• Name– The provider name (ex.) “s4”

  • Log Type “wpp” (eventlog, or iis logfile)

  • Logging Levels – All, Fatal, Error, Warning, Info, Verbose

  • Flags (TF_COMPONENT, TF_DIAG, TF_Security, TF_Protocol,All )

Now that you have your Customer Provider created, you simple create a new Scenario. The New-CsClsScenario refers to a scope, a name for the new scenario, and the name of the temp provider $variablename. The $variablename is the temporary provider.  That’s It! Its a long drop for a short walk. See the definitions below for help making the connections to the example above.  

Do we need custom Providers

Fortunately, the Centralized Logging Service provides a number of scenarios that are already defined for you. The provided scenarios cover the vast majority of possible issues that you will encounter. See Microsoft’s statement on the matter in TechNet:

Instead of requiring you to dig deeply into the details of providers, the Centralized Logging Service provides a number of scenarios that are already defined for you. The provided scenarios cover the vast majority of possible issues that you will encounter.”

That said, lets to stay with the (Figure 1) and just keep one or two default scenarios (Get-CsClsScenario | fl Identity).  See other good blog sites for default Scenario Information and tables.

Fitting the command to the issue

Now Armed with this new information. Lets revisit the general approach to collecting the logs for troubleshooting.

1. Determine which “scenario” fits the description of the problem.  Figure 1.

2. Turn on always on logging  Example : Start-CsClsLogging -Scenario “AlwaysOn”  (good to capture at least something)

3. Utilize command start, stop, search and flush -CsClslogging to collect and search for information.   The targets can be pools or FQDNs. See below:

  • Show-CsClsLogging to verify the logging is on.

  • Get-CsClsScenario to verify what logging is currently set

  • Other commands which may help viewing the initial settings (Get-CsClsLoggingConfiguration )

    • Get-CsClsConfiguration -LocalStore or

    • Get-CsClsConfiguration (nothing after will return CMS store info).

    • Use Set-CsClsLoggingConfiguration if you need to change something.

  • Get-CsClsLoggingConfiguration to verify the settings are correct. Adjust the setting to your needs. Approaches would be to set the default config or create your own config:

    • New-CsClsConfiguration -Identity “site:OklahomaCity” -CacheFileNetworkFolder “\\fs01.okc.net\filestore\logfiles” -EtlFileRolloverMinutes 120 -EtlFileRolloverSizeMB 40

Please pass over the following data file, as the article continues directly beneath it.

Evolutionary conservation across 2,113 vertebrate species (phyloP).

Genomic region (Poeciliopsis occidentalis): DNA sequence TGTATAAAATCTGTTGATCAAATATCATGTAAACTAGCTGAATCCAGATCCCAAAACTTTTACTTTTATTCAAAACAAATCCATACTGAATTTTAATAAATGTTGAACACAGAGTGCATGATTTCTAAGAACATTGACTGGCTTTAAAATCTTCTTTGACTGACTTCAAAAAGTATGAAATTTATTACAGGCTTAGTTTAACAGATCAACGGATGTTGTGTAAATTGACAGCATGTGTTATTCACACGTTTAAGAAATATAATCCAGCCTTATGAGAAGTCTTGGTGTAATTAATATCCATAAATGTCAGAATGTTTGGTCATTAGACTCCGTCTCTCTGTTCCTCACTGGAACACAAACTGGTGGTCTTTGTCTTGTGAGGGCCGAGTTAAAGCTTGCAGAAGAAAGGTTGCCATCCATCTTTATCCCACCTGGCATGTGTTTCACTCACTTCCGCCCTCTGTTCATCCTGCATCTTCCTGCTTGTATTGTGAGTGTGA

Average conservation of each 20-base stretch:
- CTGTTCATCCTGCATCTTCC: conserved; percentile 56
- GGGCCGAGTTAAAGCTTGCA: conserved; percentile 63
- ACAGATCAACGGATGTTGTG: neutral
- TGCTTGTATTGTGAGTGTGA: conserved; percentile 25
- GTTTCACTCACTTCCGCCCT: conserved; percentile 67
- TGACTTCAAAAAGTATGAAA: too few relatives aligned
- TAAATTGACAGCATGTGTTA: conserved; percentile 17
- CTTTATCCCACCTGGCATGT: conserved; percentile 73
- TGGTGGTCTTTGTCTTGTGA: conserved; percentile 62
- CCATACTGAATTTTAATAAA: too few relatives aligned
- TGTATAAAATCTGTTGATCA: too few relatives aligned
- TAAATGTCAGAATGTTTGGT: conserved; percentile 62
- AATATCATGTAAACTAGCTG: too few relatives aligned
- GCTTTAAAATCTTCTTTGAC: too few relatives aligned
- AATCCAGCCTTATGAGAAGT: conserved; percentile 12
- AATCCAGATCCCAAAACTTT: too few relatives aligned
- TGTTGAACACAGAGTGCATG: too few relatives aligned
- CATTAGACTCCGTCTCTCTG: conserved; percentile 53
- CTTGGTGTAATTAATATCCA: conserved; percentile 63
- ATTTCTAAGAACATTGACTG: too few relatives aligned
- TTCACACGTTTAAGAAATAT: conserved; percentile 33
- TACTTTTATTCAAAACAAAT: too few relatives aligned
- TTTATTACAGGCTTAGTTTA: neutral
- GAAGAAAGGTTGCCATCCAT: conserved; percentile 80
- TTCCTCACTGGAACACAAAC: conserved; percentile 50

• Set-CsClsConfiguration -Identity “global” -CacheFileNetworkFolder “\\fs01.okc.net\filestore\logfiles” -EtlFileRolloverMinutes 120 -EtlFileRolloverSizeMB 40

    • Get-CsClsConfiguration | Set-CsClsConfiguration -EtlFileRolloverMinutes 120

  • Example of running the start command:

    • Start-CsCLSLogging -Scenario “desiredsenario”

  1. Search-CsClslogging (-components, -starttime, -endtime and/or -outputfilepath in any combination) if you use components you will want to refer to the Power Shell line above $scenario. If you search components, you may miss some of the anytime logging so It seems best to just output the log to a file.

  2. Stop-CsClslogging or remove-CSClsLoggingConfiguration to stop logging.

There are a few things I learned during the creation of this article, I thought I would pass along. I call them Gotcha’s, but really they are things to just think about as you are working out the basics. Some things do not come until you see someone else’s mistakes and errors. Here they are in a nutshell:

Gotcha’s

  1. The default log search only goes back 30 minutes. If you are collecting any time specific monitoring logs,  like anytime monitoring logs, you may not search the right time frame for the information period you need. Use something like the following

  2. Search-CsClsLogging -Pools “pool01.contoso.net” -StartTime “11/20/2012 08:00:00 AM” -EndTime “11/20/2012 09:00:00 AM” -OutputFilePath “C:\Logfiles\logfile.txt”

  3. The resulting log files from running the Start-CsClsLogging  command, run in the Network Service Account Temp folder. So it may be common to look for the files in the User Context and not be able to get the logs.  Default logs are under the Network Service in the following folder: %TEMP%\Tracing -> C:\Windows\ServiceProfiles\NetworkService\AppData\Local\Temp\Tracing

  4. To Avoid #2 Use a command like Search-CsClsLogging –OutputFilePath “c:\Logfiles\SearchResult.txt”. Notice the log location is not set on the Start-CsClsLogging.  It is set on the search, This seems counter-intuitive and could be confusing.

  5. The bottom line is Keep a list of scenarios and output the log file to a known folder location.  Another way to set the results folder is available on TechNet. An example of moving the output folder appears here- New-CsClsConfiguration -Identity “site:OklahomaCity” -CacheFileNetworkFolder “\\fs1.okc.net\filestore\logfiles” -EtlFileRolloverMinutes 120 -EtlFileRolloverSizeMB 40

  6. If you are collecting logging from the Edge Server, Ports 50,001,50,002,50,003 need to be open for TCP over the internal NIC.

  7. Two logs are allowed to be running at one time. The AllwaysOn log and one other “scenario”.  The steps at the bottom how to make gotcha free log collection possible.

  8. CClsController is also another way to collect logging. Power shell command for start, stop, search and flush-CsCLsLogging are easier to use.  Lync Centralized logging uses a CLSController Service to communicate to an agent on each Lync Server. The CLS agents all send the logs to the CLScontroller.

  9. You don’t have to have a watcher node. You can run the command from any pool server.

  10. If you dont have permissions to something due to RBAC, check your permissions with the command Get-CsAdminRole | Where-Object {$_.Cmdlets -match “Lync Server 2013 cmdlet”} example Get-CsAdminRole | Where-Object {$_.Cmdlets -match “Set-CsClsConfiguration”}

Now after spending a tone of time on this article, I have found a person who has created a Graphical tool for log collection. IT looks very promising. Please see the post Lync 2013 Centralized logging Tool. There is a download there for the logging tool and a Database mirror manager. Both are very good ideas!

Good luck and Lync on. 🙂

Louis

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One thought on “Lync 2013 Centralized Logging